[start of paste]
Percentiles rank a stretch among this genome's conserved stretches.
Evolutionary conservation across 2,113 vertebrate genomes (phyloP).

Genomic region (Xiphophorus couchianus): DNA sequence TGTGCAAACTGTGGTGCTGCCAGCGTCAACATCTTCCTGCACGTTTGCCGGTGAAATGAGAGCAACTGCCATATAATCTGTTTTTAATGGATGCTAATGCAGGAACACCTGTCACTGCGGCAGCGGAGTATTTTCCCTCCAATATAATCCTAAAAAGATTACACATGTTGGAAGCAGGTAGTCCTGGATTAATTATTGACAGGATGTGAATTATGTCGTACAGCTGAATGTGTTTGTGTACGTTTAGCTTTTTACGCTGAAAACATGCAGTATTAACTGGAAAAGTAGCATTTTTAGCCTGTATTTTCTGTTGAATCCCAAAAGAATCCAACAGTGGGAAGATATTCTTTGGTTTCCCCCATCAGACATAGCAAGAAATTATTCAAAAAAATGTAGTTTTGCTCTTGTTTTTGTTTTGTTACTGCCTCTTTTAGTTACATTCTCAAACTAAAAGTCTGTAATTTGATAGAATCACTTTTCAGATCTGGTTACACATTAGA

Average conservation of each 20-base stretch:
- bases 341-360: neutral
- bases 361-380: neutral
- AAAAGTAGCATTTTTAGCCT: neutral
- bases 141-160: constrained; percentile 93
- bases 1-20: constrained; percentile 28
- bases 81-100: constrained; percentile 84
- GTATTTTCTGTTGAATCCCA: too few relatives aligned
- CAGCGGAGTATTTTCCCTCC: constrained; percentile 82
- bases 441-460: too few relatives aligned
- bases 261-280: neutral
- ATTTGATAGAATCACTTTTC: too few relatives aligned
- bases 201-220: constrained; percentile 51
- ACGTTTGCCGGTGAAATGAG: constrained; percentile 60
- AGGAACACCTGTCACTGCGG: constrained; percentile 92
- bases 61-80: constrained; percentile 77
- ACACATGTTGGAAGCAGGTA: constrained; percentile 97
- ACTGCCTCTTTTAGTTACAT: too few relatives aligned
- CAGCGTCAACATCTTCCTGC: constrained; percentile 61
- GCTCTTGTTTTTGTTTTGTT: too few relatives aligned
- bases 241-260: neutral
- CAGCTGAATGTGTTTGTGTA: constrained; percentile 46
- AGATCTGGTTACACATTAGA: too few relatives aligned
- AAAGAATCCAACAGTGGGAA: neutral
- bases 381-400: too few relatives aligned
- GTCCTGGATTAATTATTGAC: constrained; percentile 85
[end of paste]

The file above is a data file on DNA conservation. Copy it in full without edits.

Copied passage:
Percentiles rank a stretch among this genome's conserved stretches.
Evolutionary conservation across 2,113 vertebrate genomes (phyloP).

Genomic region (Xiphophorus couchianus): DNA sequence TGTGCAAACTGTGGTGCTGCCAGCGTCAACATCTTCCTGCACGTTTGCCGGTGAAATGAGAGCAACTGCCATATAATCTGTTTTTAATGGATGCTAATGCAGGAACACCTGTCACTGCGGCAGCGGAGTATTTTCCCTCCAATATAATCCTAAAAAGATTACACATGTTGGAAGCAGGTAGTCCTGGATTAATTATTGACAGGATGTGAATTATGTCGTACAGCTGAATGTGTTTGTGTACGTTTAGCTTTTTACGCTGAAAACATGCAGTATTAACTGGAAAAGTAGCATTTTTAGCCTGTATTTTCTGTTGAATCCCAAAAGAATCCAACAGTGGGAAGATATTCTTTGGTTTCCCCCATCAGACATAGCAAGAAATTATTCAAAAAAATGTAGTTTTGCTCTTGTTTTTGTTTTGTTACTGCCTCTTTTAGTTACATTCTCAAACTAAAAGTCTGTAATTTGATAGAATCACTTTTCAGATCTGGTTACACATTAGA

Average conservation of each 20-base stretch:
- bases 341-360: neutral
- bases 361-380: neutral
- AAAAGTAGCATTTTTAGCCT: neutral
- bases 141-160: constrained; percentile 93
- bases 1-20: constrained; percentile 28
- bases 81-100: constrained; percentile 84
- GTATTTTCTGTTGAATCCCA: too few relatives aligned
- CAGCGGAGTATTTTCCCTCC: constrained; percentile 82
- bases 441-460: too few relatives aligned
- bases 261-280: neutral
- ATTTGATAGAATCACTTTTC: too few relatives aligned
- bases 201-220: constrained; percentile 51
- ACGTTTGCCGGTGAAATGAG: constrained; percentile 60
- AGGAACACCTGTCACTGCGG: constrained; percentile 92
- bases 61-80: constrained; percentile 77
- ACACATGTTGGAAGCAGGTA: constrained; percentile 97
- ACTGCCTCTTTTAGTTACAT: too few relatives aligned
- CAGCGTCAACATCTTCCTGC: constrained; percentile 61
- GCTCTTGTTTTTGTTTTGTT: too few relatives aligned
- bases 241-260: neutral
- CAGCTGAATGTGTTTGTGTA: constrained; percentile 46
- AGATCTGGTTACACATTAGA: too few relatives aligned
- AAAGAATCCAACAGTGGGAA: neutral
- bases 381-400: too few relatives aligned
- GTCCTGGATTAATTATTGAC: constrained; percentile 85